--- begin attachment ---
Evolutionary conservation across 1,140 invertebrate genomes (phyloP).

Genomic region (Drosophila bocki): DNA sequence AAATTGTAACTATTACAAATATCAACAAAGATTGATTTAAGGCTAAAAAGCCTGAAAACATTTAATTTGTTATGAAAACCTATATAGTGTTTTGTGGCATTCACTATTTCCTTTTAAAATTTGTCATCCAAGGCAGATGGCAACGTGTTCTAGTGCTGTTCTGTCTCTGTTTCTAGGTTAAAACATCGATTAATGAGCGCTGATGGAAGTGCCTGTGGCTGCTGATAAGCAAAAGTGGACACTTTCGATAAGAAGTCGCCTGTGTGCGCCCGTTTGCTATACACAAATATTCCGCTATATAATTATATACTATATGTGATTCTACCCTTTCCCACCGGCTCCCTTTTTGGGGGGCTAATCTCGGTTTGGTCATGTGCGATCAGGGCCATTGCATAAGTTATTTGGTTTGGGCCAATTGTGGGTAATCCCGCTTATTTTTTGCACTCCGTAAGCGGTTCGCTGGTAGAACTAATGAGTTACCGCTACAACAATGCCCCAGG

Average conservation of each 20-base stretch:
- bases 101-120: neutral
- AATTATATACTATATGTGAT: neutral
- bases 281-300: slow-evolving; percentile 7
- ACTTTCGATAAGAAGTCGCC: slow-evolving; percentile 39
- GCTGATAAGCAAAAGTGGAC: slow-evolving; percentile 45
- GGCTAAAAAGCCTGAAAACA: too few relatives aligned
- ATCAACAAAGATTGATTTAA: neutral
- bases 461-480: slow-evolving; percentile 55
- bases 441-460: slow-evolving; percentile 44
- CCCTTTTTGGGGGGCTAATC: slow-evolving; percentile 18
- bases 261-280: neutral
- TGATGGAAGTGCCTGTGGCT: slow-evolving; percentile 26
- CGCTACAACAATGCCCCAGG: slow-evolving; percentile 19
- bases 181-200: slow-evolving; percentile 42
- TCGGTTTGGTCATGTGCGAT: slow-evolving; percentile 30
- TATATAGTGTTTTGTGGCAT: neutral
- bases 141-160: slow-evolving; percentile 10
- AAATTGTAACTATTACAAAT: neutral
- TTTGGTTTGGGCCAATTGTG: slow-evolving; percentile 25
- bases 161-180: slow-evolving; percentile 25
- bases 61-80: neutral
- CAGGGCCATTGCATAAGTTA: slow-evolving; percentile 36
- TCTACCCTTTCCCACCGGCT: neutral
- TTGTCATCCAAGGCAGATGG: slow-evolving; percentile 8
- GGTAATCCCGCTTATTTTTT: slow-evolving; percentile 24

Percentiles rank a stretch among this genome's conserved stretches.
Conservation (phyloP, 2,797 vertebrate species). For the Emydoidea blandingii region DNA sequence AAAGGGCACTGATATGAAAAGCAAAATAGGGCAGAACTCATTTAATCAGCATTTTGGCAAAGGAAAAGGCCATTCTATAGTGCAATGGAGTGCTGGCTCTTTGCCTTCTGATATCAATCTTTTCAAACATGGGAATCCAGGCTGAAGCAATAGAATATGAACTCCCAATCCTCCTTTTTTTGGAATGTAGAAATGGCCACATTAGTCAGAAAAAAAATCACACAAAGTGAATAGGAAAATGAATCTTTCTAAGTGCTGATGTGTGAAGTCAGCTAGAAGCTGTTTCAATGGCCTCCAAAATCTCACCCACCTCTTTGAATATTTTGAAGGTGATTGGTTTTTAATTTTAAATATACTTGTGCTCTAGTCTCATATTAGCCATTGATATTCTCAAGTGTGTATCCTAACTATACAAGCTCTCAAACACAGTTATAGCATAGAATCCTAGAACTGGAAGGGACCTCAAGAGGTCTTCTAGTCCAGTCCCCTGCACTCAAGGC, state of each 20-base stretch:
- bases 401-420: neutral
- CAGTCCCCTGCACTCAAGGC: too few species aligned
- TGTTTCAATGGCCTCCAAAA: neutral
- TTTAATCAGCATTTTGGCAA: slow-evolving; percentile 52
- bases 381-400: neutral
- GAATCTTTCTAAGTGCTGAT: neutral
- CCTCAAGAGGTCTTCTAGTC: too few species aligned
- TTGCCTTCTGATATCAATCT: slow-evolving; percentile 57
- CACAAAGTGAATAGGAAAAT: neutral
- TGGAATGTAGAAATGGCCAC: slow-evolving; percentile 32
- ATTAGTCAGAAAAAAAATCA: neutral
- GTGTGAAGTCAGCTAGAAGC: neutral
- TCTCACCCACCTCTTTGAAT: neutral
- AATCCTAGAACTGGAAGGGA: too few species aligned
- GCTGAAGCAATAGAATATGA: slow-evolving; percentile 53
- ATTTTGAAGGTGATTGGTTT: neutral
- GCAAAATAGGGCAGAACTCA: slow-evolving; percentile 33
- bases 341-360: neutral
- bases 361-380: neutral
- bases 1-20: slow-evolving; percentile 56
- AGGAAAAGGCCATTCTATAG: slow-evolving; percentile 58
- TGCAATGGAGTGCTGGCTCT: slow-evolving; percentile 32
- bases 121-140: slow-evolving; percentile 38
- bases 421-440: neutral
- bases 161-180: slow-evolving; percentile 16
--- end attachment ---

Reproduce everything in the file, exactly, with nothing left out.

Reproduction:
Evolutionary conservation across 1,140 invertebrate genomes (phyloP).

Genomic region (Drosophila bocki): DNA sequence AAATTGTAACTATTACAAATATCAACAAAGATTGATTTAAGGCTAAAAAGCCTGAAAACATTTAATTTGTTATGAAAACCTATATAGTGTTTTGTGGCATTCACTATTTCCTTTTAAAATTTGTCATCCAAGGCAGATGGCAACGTGTTCTAGTGCTGTTCTGTCTCTGTTTCTAGGTTAAAACATCGATTAATGAGCGCTGATGGAAGTGCCTGTGGCTGCTGATAAGCAAAAGTGGACACTTTCGATAAGAAGTCGCCTGTGTGCGCCCGTTTGCTATACACAAATATTCCGCTATATAATTATATACTATATGTGATTCTACCCTTTCCCACCGGCTCCCTTTTTGGGGGGCTAATCTCGGTTTGGTCATGTGCGATCAGGGCCATTGCATAAGTTATTTGGTTTGGGCCAATTGTGGGTAATCCCGCTTATTTTTTGCACTCCGTAAGCGGTTCGCTGGTAGAACTAATGAGTTACCGCTACAACAATGCCCCAGG

Average conservation of each 20-base stretch:
- bases 101-120: neutral
- AATTATATACTATATGTGAT: neutral
- bases 281-300: slow-evolving; percentile 7
- ACTTTCGATAAGAAGTCGCC: slow-evolving; percentile 39
- GCTGATAAGCAAAAGTGGAC: slow-evolving; percentile 45
- GGCTAAAAAGCCTGAAAACA: too few relatives aligned
- ATCAACAAAGATTGATTTAA: neutral
- bases 461-480: slow-evolving; percentile 55
- bases 441-460: slow-evolving; percentile 44
- CCCTTTTTGGGGGGCTAATC: slow-evolving; percentile 18
- bases 261-280: neutral
- TGATGGAAGTGCCTGTGGCT: slow-evolving; percentile 26
- CGCTACAACAATGCCCCAGG: slow-evolving; percentile 19
- bases 181-200: slow-evolving; percentile 42
- TCGGTTTGGTCATGTGCGAT: slow-evolving; percentile 30
- TATATAGTGTTTTGTGGCAT: neutral
- bases 141-160: slow-evolving; percentile 10
- AAATTGTAACTATTACAAAT: neutral
- TTTGGTTTGGGCCAATTGTG: slow-evolving; percentile 25
- bases 161-180: slow-evolving; percentile 25
- bases 61-80: neutral
- CAGGGCCATTGCATAAGTTA: slow-evolving; percentile 36
- TCTACCCTTTCCCACCGGCT: neutral
- TTGTCATCCAAGGCAGATGG: slow-evolving; percentile 8
- GGTAATCCCGCTTATTTTTT: slow-evolving; percentile 24

Percentiles rank a stretch among this genome's conserved stretches.
Conservation (phyloP, 2,797 vertebrate species). For the Emydoidea blandingii region DNA sequence AAAGGGCACTGATATGAAAAGCAAAATAGGGCAGAACTCATTTAATCAGCATTTTGGCAAAGGAAAAGGCCATTCTATAGTGCAATGGAGTGCTGGCTCTTTGCCTTCTGATATCAATCTTTTCAAACATGGGAATCCAGGCTGAAGCAATAGAATATGAACTCCCAATCCTCCTTTTTTTGGAATGTAGAAATGGCCACATTAGTCAGAAAAAAAATCACACAAAGTGAATAGGAAAATGAATCTTTCTAAGTGCTGATGTGTGAAGTCAGCTAGAAGCTGTTTCAATGGCCTCCAAAATCTCACCCACCTCTTTGAATATTTTGAAGGTGATTGGTTTTTAATTTTAAATATACTTGTGCTCTAGTCTCATATTAGCCATTGATATTCTCAAGTGTGTATCCTAACTATACAAGCTCTCAAACACAGTTATAGCATAGAATCCTAGAACTGGAAGGGACCTCAAGAGGTCTTCTAGTCCAGTCCCCTGCACTCAAGGC, state of each 20-base stretch:
- bases 401-420: neutral
- CAGTCCCCTGCACTCAAGGC: too few species aligned
- TGTTTCAATGGCCTCCAAAA: neutral
- TTTAATCAGCATTTTGGCAA: slow-evolving; percentile 52
- bases 381-400: neutral
- GAATCTTTCTAAGTGCTGAT: neutral
- CCTCAAGAGGTCTTCTAGTC: too few species aligned
- TTGCCTTCTGATATCAATCT: slow-evolving; percentile 57
- CACAAAGTGAATAGGAAAAT: neutral
- TGGAATGTAGAAATGGCCAC: slow-evolving; percentile 32
- ATTAGTCAGAAAAAAAATCA: neutral
- GTGTGAAGTCAGCTAGAAGC: neutral
- TCTCACCCACCTCTTTGAAT: neutral
- AATCCTAGAACTGGAAGGGA: too few species aligned
- GCTGAAGCAATAGAATATGA: slow-evolving; percentile 53
- ATTTTGAAGGTGATTGGTTT: neutral
- GCAAAATAGGGCAGAACTCA: slow-evolving; percentile 33
- bases 341-360: neutral
- bases 361-380: neutral
- bases 1-20: slow-evolving; percentile 56
- AGGAAAAGGCCATTCTATAG: slow-evolving; percentile 58
- TGCAATGGAGTGCTGGCTCT: slow-evolving; percentile 32
- bases 121-140: slow-evolving; percentile 38
- bases 421-440: neutral
- bases 161-180: slow-evolving; percentile 16